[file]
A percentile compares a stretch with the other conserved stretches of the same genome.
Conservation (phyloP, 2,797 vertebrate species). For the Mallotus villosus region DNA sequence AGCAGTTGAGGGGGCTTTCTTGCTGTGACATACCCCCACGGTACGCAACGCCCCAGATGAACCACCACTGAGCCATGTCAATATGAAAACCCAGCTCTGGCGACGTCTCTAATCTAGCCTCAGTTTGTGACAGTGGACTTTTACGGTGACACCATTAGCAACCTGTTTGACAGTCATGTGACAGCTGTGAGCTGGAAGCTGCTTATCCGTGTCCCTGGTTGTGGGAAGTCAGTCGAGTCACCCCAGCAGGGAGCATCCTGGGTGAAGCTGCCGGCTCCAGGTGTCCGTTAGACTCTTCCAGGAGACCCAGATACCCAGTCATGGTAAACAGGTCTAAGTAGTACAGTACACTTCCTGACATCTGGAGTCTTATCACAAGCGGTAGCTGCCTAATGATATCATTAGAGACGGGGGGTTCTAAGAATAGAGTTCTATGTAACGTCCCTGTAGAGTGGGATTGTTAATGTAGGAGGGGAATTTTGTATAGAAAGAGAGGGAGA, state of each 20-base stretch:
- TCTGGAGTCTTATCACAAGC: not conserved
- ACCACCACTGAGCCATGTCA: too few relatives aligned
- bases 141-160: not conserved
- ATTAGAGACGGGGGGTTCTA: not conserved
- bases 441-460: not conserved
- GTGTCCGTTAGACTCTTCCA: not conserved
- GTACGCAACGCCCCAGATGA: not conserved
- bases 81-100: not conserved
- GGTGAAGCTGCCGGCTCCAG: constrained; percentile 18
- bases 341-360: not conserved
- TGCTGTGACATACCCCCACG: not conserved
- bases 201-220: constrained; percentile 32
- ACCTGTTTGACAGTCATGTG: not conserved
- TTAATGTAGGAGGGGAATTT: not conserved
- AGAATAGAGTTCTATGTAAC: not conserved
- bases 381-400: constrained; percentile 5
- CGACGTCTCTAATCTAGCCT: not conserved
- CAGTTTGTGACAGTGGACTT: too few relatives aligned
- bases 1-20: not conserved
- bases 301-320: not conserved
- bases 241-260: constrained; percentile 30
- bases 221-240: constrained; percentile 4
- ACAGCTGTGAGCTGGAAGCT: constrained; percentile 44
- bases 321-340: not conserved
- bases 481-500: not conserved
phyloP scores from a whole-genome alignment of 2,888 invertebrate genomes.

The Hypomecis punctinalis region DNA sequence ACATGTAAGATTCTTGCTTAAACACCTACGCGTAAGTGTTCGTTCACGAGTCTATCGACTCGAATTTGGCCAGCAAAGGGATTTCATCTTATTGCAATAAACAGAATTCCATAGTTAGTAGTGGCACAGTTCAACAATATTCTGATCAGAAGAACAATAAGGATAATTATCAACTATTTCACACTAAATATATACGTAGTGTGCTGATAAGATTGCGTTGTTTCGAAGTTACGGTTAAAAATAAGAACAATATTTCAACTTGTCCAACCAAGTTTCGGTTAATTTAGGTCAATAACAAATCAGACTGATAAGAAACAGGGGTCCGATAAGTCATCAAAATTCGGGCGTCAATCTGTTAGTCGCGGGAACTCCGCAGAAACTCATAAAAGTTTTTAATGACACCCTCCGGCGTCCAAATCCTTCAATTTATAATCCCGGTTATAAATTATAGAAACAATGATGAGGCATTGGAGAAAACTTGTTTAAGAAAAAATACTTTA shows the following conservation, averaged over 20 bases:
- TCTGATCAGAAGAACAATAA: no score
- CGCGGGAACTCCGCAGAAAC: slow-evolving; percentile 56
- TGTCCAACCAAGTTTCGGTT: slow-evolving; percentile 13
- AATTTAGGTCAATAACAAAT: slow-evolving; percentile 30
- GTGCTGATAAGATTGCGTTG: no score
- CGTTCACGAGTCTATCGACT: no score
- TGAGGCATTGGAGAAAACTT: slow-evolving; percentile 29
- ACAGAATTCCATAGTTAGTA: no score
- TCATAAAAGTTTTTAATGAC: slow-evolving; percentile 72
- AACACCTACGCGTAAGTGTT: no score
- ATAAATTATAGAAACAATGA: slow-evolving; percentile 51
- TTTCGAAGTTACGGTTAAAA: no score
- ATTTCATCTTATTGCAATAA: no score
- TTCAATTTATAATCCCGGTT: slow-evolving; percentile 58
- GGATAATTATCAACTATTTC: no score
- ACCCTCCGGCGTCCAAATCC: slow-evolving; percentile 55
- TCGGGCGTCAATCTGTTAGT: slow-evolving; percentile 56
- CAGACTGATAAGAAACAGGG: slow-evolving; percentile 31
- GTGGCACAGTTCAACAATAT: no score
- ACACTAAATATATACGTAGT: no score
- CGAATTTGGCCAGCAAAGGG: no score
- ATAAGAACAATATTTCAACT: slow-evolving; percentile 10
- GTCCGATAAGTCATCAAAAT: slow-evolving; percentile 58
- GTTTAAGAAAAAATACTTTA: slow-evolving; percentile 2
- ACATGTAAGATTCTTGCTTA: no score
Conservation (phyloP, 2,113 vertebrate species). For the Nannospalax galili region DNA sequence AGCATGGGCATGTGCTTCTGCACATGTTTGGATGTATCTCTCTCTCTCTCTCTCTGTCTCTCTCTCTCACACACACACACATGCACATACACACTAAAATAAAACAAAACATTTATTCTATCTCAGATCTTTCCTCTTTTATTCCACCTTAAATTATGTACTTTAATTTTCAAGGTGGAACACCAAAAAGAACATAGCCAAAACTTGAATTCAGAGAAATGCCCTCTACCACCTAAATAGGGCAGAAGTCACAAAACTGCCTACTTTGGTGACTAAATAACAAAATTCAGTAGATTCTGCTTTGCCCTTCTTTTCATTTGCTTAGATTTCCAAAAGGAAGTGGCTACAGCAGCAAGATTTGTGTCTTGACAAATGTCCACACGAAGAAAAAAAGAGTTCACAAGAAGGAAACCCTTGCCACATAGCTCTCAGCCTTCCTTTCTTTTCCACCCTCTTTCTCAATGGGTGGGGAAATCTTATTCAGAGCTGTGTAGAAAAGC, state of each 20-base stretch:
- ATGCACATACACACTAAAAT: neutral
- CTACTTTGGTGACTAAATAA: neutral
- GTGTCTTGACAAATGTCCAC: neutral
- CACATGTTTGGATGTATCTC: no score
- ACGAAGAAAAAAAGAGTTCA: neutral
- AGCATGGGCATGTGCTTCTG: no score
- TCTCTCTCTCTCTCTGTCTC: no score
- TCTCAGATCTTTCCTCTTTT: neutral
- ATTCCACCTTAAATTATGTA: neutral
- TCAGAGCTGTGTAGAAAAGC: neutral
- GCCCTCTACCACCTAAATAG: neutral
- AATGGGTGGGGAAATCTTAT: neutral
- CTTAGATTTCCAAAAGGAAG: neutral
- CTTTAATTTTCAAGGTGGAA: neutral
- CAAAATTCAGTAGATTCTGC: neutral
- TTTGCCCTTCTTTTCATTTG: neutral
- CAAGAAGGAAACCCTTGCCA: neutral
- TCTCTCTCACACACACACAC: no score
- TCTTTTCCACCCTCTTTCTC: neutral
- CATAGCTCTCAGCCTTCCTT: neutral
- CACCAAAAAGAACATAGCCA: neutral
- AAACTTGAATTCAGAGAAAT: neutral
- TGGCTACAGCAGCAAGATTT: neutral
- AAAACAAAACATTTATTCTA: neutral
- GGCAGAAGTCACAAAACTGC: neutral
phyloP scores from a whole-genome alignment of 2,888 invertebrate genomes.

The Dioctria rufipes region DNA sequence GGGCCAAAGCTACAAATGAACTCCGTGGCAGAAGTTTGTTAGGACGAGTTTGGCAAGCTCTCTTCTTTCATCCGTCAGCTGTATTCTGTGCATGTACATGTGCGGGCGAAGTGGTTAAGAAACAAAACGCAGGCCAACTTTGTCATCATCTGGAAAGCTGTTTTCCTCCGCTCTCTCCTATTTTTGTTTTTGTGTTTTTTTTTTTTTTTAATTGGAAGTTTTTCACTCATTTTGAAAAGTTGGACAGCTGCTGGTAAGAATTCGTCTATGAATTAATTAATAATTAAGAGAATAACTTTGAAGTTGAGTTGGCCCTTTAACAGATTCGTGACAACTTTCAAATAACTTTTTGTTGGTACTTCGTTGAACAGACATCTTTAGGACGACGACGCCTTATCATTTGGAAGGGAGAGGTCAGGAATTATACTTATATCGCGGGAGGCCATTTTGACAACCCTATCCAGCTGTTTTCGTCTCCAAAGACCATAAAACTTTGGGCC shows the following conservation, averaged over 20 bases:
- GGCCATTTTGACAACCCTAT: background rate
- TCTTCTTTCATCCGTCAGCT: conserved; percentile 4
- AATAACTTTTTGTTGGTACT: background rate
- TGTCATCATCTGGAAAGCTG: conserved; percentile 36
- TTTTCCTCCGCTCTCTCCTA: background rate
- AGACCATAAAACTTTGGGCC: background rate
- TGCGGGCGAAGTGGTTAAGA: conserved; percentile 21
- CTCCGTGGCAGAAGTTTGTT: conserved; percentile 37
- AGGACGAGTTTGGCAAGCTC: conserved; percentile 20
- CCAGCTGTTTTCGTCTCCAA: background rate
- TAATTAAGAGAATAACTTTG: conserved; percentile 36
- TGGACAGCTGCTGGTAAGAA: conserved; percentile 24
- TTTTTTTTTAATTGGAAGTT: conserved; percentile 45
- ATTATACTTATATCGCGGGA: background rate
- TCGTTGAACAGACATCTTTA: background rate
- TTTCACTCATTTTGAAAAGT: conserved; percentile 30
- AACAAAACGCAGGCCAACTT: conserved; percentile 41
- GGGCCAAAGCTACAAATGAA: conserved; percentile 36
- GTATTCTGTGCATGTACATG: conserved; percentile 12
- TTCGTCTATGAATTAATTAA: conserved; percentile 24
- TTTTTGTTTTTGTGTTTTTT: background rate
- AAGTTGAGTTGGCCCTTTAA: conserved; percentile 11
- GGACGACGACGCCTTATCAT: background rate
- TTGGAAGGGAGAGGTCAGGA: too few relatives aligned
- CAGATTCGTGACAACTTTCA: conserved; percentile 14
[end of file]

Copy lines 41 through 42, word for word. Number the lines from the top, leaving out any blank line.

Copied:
- TTTCGAAGTTACGGTTAAAA: no score
- ATTTCATCTTATTGCAATAA: no score